Big Friendships

Crystal Carter and Maureen Harriman have been pals for years.

The two met when Crystal was just a kid. Harriman’s own children had already grown and moved away.

Despite being separated by more than 30 years, they hit it off more like sisters than mother and daughter. That’s partly because their bond was forged through Big Brothers and Big Sisters.

“Without her, I never would have made it,” Carter said on Friday after she lauded the program that gave her support through some of the toughest years of her life. “I still want to be just like her.”

Their story is the type of thing Judy Vredenburgh hears all the time as the president and CEO of Big Brothers Big Sisters of America.

Hope, salvation, support and friendship: Those are the things that a relationship through Big Brothers and Big Sisters can give to the “bigs” and “littles” who are paired together, Vredenburgh said.

More of those relationships have been forged in New Hampshire recently, she said.

In fact, the state’s six Big Brothers Big Sisters agencies have grown by about 25 percent in the past year and now serve nearly 1,500 children.

Vredenburgh came to Nashua from Philadelphia to deliver the state of the state report for New Hampshire Big Brother Big Sister agencies and to thank U.S. Sen. Judd Gregg for his efforts to secure funding in Washington, D.C., for mentoring programs. The event was held Friday at Mount Pleasant Elementary School, where Gregg’s deceased father, Hugh Gregg, once went to school.

As Carter, now 20, spoke about her relationship with Harriman, she was on the verge of tears.

“She’s a very respectable person and I want to be like her,” she told the crowd of people, which included Mayor Bernie Streeter, Gregg, Vredenburgh and pairs of bigs and littles. “We had our ups and downs, but we were always together.”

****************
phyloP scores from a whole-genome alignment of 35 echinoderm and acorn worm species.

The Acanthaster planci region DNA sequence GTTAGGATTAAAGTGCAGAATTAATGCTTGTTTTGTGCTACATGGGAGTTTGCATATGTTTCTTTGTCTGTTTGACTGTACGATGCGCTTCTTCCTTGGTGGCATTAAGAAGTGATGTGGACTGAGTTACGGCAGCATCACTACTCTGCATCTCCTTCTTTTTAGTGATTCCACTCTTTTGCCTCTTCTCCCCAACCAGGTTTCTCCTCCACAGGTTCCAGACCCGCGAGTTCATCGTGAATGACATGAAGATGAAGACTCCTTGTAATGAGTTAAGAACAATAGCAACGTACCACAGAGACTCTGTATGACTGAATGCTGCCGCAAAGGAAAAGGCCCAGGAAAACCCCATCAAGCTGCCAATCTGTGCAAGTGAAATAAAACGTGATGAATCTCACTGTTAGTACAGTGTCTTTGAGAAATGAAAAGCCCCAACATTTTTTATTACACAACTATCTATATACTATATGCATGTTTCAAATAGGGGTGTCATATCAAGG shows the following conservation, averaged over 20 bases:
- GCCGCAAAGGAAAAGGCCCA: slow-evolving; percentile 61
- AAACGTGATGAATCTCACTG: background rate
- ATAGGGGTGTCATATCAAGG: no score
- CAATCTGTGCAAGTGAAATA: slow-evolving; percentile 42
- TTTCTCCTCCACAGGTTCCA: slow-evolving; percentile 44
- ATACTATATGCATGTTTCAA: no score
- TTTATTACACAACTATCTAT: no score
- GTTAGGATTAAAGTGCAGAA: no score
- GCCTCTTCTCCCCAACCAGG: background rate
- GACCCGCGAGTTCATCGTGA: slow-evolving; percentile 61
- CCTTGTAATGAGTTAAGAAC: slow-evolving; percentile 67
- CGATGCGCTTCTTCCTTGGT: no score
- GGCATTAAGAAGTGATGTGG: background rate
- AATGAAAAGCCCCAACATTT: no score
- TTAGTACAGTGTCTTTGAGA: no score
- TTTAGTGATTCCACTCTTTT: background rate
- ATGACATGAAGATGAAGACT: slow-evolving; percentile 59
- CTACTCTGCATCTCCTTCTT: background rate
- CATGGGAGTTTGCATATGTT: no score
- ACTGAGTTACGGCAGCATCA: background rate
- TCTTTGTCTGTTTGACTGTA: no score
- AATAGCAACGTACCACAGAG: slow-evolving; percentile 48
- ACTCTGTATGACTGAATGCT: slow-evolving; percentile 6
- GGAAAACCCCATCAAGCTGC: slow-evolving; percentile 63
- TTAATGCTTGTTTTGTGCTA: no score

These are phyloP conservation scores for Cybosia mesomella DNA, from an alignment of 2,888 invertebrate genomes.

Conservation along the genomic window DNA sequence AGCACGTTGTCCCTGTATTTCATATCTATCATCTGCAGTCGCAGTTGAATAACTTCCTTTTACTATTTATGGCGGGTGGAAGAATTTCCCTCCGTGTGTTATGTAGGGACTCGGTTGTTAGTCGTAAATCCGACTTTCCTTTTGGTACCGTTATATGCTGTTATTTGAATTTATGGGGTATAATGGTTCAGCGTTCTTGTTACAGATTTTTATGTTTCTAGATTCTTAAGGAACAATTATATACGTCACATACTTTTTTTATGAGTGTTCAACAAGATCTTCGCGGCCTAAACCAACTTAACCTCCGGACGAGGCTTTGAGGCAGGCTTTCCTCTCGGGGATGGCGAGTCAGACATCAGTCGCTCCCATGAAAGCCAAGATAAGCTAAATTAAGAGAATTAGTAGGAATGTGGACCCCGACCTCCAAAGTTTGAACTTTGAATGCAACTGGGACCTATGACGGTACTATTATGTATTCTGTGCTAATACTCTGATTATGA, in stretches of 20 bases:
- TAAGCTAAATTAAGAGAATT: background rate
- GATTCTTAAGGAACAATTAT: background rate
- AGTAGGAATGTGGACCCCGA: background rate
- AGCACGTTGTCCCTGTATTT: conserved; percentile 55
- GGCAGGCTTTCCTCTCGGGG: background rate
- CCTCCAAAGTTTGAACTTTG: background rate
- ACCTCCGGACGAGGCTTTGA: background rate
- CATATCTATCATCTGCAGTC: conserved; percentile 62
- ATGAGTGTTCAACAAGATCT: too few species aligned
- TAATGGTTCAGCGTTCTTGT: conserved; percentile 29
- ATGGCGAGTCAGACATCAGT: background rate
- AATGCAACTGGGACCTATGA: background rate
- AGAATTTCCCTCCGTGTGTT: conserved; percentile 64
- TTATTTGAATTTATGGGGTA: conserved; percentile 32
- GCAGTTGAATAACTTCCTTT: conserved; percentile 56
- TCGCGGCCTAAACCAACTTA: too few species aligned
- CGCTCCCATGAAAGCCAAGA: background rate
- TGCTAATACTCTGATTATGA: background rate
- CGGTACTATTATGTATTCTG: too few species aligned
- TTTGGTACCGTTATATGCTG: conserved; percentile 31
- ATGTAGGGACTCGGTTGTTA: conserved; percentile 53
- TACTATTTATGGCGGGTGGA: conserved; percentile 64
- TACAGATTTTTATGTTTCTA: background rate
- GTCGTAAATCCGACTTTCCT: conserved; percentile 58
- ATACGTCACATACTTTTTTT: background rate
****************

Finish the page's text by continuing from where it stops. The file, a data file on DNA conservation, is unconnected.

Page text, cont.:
Harriman said she and Carter are like buddies, but they’ve been through so much together they love each other like family now.

“You get back as much as you give,” Harriman said.

Carter now has her own little sister through the agency and Harriman has a little brother.

Despite their new relationships they still get together and they talk all the time. “She gave me a listening ear; someone I could look up to,” Carter said. “I could always call her if I was having a bad day and I still can.”

Vredenburgh, who is a big sister herself, said that’s the magic of Big Brothers and Big Sisters – the relationships that can transform a life.

While applauding New Hampshire for its growth and commitment, she also said the organization could use more volunteers and money to support those volunteers.

Jerry Grantham, the executive director of Big Brothers Big Sisters of Greater Nashua, couldn’t agree more.

Despite his agency’s growth from serving 454 children up from 339 last year, there are still more than 60 children waiting to be paired with a big brother or big sister, he said.

Grantham himself is a big brother to 12-year-old Chris Mondoux, a sixth-grader at Mount Pleasant.

“I don’t have a brother at my house,” Chris said. “Having a brother is awesome. I’ve always wanted a brother.”